Authorities are trying to convince jurors at Duncan's federal sentencing hearing that the convicted child molester should be executed for the kidnapping, torture and murder of 9-year-old Dylan Groene in 2005. Duncan has already been convicted in state court of murdering the boy's older brother, mother and stepfather at their Coeur d'Alene area home.
Testimony in the case was to resume Tuesday.
At Duncan's request, an attorney advising him asked U.S. District Judge Edward Lodge to bar the testimony about Sammiejo, Carmen and Anthony, saying it was irrelevant and prejudicial.
Since the jury only has the choice of imposing the death penalty or life without parole when it comes to sentencing Duncan, there's no likelihood he could prey on children in the future, the attorney, Mark Larranaga, said.
But Lodge sided with Assistant U.S. Attorney Wendy Olson, who argued the confessions to multiple murders show a lifelong pattern of violence.
"All of his crimes ... certainly illustrate that he could be a danger in the prison setting," Olson said.
Margaret Delaney, the mother of Sammiejo, 9, and Carmen, 11, sobbed frequently on the stand as she testified about the day her daughters disappeared.
Delaney said she left the two girls with their 15-year-old brother and another younger sibling with instructions to stay at a motel where they were staying. Then Delaney went to pick up a change of clothing for the children and to a friend's house where she could get money to buy some groceries.
While she was gone, the two girls decided to walk to a nearby fast food restaurant to see if they could get some food, Delaney said.
Their bodies were found months later in a suburban subdivision in Bothell, Wash. Duncan said he grabbed the girls on an impulse, and that he killed them by hitting them in the head with a crowbar, Sotka testified.
Anthony's stepfather, Ernesto Medina, told the jury about the day his 10-year-old boy disappeared, April 4, 1997. Medina said he was in his apartment with his wife, mother-in-law and 4-year-old daughter when he heard other children outside screaming "A man's got Tony! A man's got Tony!"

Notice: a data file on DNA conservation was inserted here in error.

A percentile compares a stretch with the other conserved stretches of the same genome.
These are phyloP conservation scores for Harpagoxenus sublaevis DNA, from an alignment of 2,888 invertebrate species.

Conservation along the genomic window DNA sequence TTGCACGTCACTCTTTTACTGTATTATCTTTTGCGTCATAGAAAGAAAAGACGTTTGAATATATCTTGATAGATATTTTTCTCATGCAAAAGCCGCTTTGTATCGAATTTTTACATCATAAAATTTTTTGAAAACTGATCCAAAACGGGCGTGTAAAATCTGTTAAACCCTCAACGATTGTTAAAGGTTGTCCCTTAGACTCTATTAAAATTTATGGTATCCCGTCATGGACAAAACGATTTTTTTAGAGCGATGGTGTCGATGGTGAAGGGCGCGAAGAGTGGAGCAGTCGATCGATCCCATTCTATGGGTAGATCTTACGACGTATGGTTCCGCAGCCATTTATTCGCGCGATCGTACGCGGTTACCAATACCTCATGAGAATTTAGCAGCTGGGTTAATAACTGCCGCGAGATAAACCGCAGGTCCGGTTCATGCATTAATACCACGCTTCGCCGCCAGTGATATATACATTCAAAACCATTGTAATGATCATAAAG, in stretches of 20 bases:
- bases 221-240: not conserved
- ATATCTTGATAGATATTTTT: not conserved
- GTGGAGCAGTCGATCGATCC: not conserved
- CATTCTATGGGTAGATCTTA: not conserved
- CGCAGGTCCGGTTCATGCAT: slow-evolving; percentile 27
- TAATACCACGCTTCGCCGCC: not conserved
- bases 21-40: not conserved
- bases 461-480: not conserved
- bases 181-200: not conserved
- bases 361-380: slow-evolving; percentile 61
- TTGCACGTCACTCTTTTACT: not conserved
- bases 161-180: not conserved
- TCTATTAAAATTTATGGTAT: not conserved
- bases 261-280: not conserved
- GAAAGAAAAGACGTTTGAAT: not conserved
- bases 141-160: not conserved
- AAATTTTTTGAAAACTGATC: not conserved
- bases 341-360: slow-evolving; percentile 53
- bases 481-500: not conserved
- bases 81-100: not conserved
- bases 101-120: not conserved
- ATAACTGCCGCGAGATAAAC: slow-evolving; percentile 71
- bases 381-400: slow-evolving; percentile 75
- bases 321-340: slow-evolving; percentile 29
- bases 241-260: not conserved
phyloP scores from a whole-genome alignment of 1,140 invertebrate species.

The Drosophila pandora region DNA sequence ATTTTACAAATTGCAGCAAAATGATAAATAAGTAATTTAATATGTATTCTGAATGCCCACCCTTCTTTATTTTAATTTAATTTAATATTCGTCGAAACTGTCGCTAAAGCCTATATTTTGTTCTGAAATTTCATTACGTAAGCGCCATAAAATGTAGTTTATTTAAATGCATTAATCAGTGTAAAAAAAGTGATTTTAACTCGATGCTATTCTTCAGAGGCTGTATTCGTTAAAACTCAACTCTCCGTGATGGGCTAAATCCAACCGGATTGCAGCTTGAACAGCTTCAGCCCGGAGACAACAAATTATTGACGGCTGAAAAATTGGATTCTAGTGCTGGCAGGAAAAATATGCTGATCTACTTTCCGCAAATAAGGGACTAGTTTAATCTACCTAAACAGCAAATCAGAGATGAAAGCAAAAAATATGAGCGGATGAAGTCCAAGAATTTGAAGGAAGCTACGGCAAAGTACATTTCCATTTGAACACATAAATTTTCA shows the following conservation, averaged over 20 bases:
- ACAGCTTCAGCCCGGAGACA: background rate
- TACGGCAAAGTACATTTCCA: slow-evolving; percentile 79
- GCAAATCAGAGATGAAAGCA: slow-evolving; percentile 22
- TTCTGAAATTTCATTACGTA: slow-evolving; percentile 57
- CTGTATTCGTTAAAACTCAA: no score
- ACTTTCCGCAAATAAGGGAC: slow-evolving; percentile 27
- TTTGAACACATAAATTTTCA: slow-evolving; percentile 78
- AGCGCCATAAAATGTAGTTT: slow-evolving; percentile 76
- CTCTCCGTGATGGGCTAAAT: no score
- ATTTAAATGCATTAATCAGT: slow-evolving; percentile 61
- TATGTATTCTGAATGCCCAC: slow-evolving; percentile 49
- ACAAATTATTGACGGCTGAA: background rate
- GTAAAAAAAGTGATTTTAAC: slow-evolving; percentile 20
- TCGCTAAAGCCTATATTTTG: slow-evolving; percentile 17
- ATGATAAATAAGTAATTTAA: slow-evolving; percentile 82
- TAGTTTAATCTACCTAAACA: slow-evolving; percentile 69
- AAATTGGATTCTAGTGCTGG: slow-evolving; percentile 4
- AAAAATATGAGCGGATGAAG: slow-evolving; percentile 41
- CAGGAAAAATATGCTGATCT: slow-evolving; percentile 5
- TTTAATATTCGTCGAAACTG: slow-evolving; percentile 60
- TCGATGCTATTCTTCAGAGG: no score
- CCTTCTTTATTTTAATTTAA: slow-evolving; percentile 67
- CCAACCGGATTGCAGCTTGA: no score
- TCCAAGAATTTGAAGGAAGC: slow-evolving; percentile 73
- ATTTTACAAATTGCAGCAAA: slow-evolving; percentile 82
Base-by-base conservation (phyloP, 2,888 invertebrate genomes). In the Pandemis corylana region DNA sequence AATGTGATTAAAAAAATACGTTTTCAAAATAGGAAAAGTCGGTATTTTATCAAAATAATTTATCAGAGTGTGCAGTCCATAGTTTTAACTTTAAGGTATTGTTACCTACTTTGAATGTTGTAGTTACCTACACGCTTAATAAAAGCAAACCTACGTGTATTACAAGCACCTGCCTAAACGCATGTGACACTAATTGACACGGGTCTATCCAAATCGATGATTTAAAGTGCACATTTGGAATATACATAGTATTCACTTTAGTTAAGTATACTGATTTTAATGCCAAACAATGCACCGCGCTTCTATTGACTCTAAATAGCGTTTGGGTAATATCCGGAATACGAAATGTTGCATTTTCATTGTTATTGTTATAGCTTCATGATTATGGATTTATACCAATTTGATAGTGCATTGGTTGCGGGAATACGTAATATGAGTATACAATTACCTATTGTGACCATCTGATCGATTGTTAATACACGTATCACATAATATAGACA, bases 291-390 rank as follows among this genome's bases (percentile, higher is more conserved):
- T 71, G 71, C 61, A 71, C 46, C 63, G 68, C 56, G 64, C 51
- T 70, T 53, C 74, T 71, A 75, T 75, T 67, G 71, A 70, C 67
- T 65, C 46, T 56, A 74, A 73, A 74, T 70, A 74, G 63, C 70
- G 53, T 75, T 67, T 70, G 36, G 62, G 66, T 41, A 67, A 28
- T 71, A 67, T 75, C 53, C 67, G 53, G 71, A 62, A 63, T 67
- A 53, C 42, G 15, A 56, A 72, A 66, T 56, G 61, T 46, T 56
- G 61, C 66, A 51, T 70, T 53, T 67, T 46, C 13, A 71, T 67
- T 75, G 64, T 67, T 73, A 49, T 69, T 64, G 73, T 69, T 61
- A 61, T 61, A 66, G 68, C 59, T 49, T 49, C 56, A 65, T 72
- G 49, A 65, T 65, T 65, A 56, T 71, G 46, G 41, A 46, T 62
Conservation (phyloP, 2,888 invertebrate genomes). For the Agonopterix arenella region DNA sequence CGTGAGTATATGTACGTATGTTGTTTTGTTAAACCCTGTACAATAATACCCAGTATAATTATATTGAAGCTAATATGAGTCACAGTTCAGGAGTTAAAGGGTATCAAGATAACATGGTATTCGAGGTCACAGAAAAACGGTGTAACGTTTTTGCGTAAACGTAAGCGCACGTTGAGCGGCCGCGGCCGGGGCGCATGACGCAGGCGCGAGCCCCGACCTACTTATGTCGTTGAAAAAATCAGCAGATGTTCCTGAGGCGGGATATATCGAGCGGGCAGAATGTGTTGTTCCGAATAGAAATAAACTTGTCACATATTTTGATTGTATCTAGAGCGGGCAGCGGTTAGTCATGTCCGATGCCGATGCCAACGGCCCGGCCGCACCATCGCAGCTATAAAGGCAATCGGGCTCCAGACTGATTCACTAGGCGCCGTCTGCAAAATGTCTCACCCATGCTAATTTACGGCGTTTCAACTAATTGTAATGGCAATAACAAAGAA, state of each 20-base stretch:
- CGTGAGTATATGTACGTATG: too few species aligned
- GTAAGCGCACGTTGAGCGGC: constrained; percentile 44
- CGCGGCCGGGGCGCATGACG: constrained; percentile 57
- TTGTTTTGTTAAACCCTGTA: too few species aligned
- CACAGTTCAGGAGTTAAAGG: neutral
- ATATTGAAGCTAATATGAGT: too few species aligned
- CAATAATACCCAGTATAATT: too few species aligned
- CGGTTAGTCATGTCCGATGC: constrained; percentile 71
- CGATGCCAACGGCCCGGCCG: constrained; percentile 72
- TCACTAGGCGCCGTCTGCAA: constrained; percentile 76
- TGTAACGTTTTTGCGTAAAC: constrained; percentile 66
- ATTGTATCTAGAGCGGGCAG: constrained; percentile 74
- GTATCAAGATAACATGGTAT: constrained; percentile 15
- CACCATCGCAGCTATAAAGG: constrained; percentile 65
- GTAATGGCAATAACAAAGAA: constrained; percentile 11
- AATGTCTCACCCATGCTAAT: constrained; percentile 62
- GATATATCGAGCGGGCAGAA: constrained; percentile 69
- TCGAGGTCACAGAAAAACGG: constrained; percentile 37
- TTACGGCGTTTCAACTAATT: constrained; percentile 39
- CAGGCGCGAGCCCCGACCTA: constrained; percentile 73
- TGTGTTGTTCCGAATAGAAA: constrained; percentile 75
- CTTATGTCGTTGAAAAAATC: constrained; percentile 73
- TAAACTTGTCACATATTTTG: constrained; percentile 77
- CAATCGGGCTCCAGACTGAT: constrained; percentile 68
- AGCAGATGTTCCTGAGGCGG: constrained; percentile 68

Medina called 911, then jumped in his car and began searching the neighborhood, thinking the abductor was on foot.
Vultures in a remote part of a canyon led authorities to the little boy's body, bound with duct tape and partially buried under a pile of rocks.
The boys who had been playing with Tony Martinez before his abduction reported that a man in a white car had offered them a dollar each to help him find his lost cat. After looking for a time they approached the car to get their money, and that's when the man grabbed Tony.
Sotka said Duncan told him he bludgeoned the boy with a rock that he found at the scene and wasn't sure whether the child was dead when he left him in the desert, but knew the wound was fatal. Duncan also said he taped the boy's mouth shut to stop him from crying out, because he'd been haunted by hearing Carmen scream "No!" after seeing her older sister murdered, Sotka said.
Authorities matched a partial fingerprint found on a roll of the duct tape near the body with Duncan's thumbprint, Richard Kinney, a fingerprint expert with the California attorney general's office, told the jury. Prosecutors in Riverside County have charged Duncan in Anthony's slaying and are seeking the death penalty.
King County sheriff's Sgt. John Urquhart said from Seattle on Monday that Duncan remains a "person of interest" in the murders of the two Seattle girls but has not been charged.
Of the seven people Duncan has acknowledged killing, only two are adults - the rest are between the ages of 9 and 13. All but one were bludgeoned to death. Dylan Groene was shot twice. Shasta Groene was rescued when Duncan was arrested in July 2005.
Associated Press writer Gene Johnson in Seattle contributed to this report.